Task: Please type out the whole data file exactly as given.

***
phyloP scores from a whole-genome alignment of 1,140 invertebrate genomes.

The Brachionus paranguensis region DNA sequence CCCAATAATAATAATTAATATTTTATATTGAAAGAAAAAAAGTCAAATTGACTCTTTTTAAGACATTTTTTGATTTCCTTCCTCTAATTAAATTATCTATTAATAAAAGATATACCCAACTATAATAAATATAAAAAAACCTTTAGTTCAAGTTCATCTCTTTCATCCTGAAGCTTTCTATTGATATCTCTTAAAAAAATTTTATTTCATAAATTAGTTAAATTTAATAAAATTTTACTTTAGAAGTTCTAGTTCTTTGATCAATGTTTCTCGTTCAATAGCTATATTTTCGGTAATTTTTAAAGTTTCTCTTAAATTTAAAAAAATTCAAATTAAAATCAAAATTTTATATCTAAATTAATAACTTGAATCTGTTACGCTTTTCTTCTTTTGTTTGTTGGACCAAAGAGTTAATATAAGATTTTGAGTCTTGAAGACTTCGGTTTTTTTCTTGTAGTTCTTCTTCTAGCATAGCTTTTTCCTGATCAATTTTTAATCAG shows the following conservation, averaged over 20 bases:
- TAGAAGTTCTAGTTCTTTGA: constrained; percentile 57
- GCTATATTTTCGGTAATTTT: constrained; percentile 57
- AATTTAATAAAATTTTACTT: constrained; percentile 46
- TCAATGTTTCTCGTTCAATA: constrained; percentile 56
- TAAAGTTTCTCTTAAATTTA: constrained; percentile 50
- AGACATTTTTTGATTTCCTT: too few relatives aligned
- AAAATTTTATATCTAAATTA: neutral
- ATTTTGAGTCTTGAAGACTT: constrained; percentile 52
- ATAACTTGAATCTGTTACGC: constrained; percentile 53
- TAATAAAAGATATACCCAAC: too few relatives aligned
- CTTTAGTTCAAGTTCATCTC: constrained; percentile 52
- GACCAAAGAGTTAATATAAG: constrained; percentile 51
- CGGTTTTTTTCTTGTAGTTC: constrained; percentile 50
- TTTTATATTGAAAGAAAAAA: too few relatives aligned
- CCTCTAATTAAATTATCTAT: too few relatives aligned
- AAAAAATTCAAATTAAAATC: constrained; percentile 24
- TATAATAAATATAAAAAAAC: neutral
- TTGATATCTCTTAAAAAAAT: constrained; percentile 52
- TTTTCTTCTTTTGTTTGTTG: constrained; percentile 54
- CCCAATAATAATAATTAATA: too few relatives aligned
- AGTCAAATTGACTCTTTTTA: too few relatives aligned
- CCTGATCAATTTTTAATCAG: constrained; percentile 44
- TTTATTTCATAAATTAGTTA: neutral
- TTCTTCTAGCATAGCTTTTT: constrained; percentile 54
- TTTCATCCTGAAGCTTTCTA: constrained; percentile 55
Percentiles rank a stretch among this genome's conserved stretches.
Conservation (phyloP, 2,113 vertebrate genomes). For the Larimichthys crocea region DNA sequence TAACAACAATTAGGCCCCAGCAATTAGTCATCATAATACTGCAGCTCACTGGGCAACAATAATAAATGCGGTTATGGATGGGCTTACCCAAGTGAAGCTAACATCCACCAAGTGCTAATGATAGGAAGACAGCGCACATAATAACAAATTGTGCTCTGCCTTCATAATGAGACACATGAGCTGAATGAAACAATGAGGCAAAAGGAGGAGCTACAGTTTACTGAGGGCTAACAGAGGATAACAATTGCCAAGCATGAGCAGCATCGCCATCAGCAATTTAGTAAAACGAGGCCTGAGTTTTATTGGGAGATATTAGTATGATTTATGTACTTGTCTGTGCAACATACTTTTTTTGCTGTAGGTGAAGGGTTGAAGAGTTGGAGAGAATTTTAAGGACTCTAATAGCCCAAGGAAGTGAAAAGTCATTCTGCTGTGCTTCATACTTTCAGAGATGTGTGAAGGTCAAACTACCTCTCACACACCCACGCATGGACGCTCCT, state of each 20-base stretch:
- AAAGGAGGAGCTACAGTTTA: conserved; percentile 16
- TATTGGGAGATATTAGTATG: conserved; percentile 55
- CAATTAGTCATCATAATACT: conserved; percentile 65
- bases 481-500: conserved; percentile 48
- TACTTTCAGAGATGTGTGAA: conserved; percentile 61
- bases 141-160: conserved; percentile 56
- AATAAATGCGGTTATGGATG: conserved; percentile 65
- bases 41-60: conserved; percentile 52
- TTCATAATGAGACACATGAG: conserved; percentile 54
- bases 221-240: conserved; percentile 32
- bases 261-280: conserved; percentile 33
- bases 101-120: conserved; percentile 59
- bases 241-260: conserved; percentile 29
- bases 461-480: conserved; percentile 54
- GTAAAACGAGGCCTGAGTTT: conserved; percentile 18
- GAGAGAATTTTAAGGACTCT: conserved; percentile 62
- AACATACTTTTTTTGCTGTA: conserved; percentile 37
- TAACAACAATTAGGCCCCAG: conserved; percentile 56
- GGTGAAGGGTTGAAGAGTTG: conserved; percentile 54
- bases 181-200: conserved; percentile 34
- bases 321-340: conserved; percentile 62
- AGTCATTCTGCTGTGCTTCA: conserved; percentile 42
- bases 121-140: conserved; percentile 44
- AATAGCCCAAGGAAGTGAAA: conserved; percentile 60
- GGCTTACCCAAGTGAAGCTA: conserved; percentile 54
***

phyloP scores from a whole-genome alignment of 1,140 invertebrate genomes.

The Brachionus paranguensis region DNA sequence CCCAATAATAATAATTAATATTTTATATTGAAAGAAAAAAAGTCAAATTGACTCTTTTTAAGACATTTTTTGATTTCCTTCCTCTAATTAAATTATCTATTAATAAAAGATATACCCAACTATAATAAATATAAAAAAACCTTTAGTTCAAGTTCATCTCTTTCATCCTGAAGCTTTCTATTGATATCTCTTAAAAAAATTTTATTTCATAAATTAGTTAAATTTAATAAAATTTTACTTTAGAAGTTCTAGTTCTTTGATCAATGTTTCTCGTTCAATAGCTATATTTTCGGTAATTTTTAAAGTTTCTCTTAAATTTAAAAAAATTCAAATTAAAATCAAAATTTTATATCTAAATTAATAACTTGAATCTGTTACGCTTTTCTTCTTTTGTTTGTTGGACCAAAGAGTTAATATAAGATTTTGAGTCTTGAAGACTTCGGTTTTTTTCTTGTAGTTCTTCTTCTAGCATAGCTTTTTCCTGATCAATTTTTAATCAG shows the following conservation, averaged over 20 bases:
- TAGAAGTTCTAGTTCTTTGA: constrained; percentile 57
- GCTATATTTTCGGTAATTTT: constrained; percentile 57
- AATTTAATAAAATTTTACTT: constrained; percentile 46
- TCAATGTTTCTCGTTCAATA: constrained; percentile 56
- TAAAGTTTCTCTTAAATTTA: constrained; percentile 50
- AGACATTTTTTGATTTCCTT: too few relatives aligned
- AAAATTTTATATCTAAATTA: neutral
- ATTTTGAGTCTTGAAGACTT: constrained; percentile 52
- ATAACTTGAATCTGTTACGC: constrained; percentile 53
- TAATAAAAGATATACCCAAC: too few relatives aligned
- CTTTAGTTCAAGTTCATCTC: constrained; percentile 52
- GACCAAAGAGTTAATATAAG: constrained; percentile 51
- CGGTTTTTTTCTTGTAGTTC: constrained; percentile 50
- TTTTATATTGAAAGAAAAAA: too few relatives aligned
- CCTCTAATTAAATTATCTAT: too few relatives aligned
- AAAAAATTCAAATTAAAATC: constrained; percentile 24
- TATAATAAATATAAAAAAAC: neutral
- TTGATATCTCTTAAAAAAAT: constrained; percentile 52
- TTTTCTTCTTTTGTTTGTTG: constrained; percentile 54
- CCCAATAATAATAATTAATA: too few relatives aligned
- AGTCAAATTGACTCTTTTTA: too few relatives aligned
- CCTGATCAATTTTTAATCAG: constrained; percentile 44
- TTTATTTCATAAATTAGTTA: neutral
- TTCTTCTAGCATAGCTTTTT: constrained; percentile 54
- TTTCATCCTGAAGCTTTCTA: constrained; percentile 55
Percentiles rank a stretch among this genome's conserved stretches.
Conservation (phyloP, 2,113 vertebrate genomes). For the Larimichthys crocea region DNA sequence TAACAACAATTAGGCCCCAGCAATTAGTCATCATAATACTGCAGCTCACTGGGCAACAATAATAAATGCGGTTATGGATGGGCTTACCCAAGTGAAGCTAACATCCACCAAGTGCTAATGATAGGAAGACAGCGCACATAATAACAAATTGTGCTCTGCCTTCATAATGAGACACATGAGCTGAATGAAACAATGAGGCAAAAGGAGGAGCTACAGTTTACTGAGGGCTAACAGAGGATAACAATTGCCAAGCATGAGCAGCATCGCCATCAGCAATTTAGTAAAACGAGGCCTGAGTTTTATTGGGAGATATTAGTATGATTTATGTACTTGTCTGTGCAACATACTTTTTTTGCTGTAGGTGAAGGGTTGAAGAGTTGGAGAGAATTTTAAGGACTCTAATAGCCCAAGGAAGTGAAAAGTCATTCTGCTGTGCTTCATACTTTCAGAGATGTGTGAAGGTCAAACTACCTCTCACACACCCACGCATGGACGCTCCT, state of each 20-base stretch:
- AAAGGAGGAGCTACAGTTTA: conserved; percentile 16
- TATTGGGAGATATTAGTATG: conserved; percentile 55
- CAATTAGTCATCATAATACT: conserved; percentile 65
- bases 481-500: conserved; percentile 48
- TACTTTCAGAGATGTGTGAA: conserved; percentile 61
- bases 141-160: conserved; percentile 56
- AATAAATGCGGTTATGGATG: conserved; percentile 65
- bases 41-60: conserved; percentile 52
- TTCATAATGAGACACATGAG: conserved; percentile 54
- bases 221-240: conserved; percentile 32
- bases 261-280: conserved; percentile 33
- bases 101-120: conserved; percentile 59
- bases 241-260: conserved; percentile 29
- bases 461-480: conserved; percentile 54
- GTAAAACGAGGCCTGAGTTT: conserved; percentile 18
- GAGAGAATTTTAAGGACTCT: conserved; percentile 62
- AACATACTTTTTTTGCTGTA: conserved; percentile 37
- TAACAACAATTAGGCCCCAG: conserved; percentile 56
- GGTGAAGGGTTGAAGAGTTG: conserved; percentile 54
- bases 181-200: conserved; percentile 34
- bases 321-340: conserved; percentile 62
- AGTCATTCTGCTGTGCTTCA: conserved; percentile 42
- bases 121-140: conserved; percentile 44
- AATAGCCCAAGGAAGTGAAA: conserved; percentile 60
- GGCTTACCCAAGTGAAGCTA: conserved; percentile 54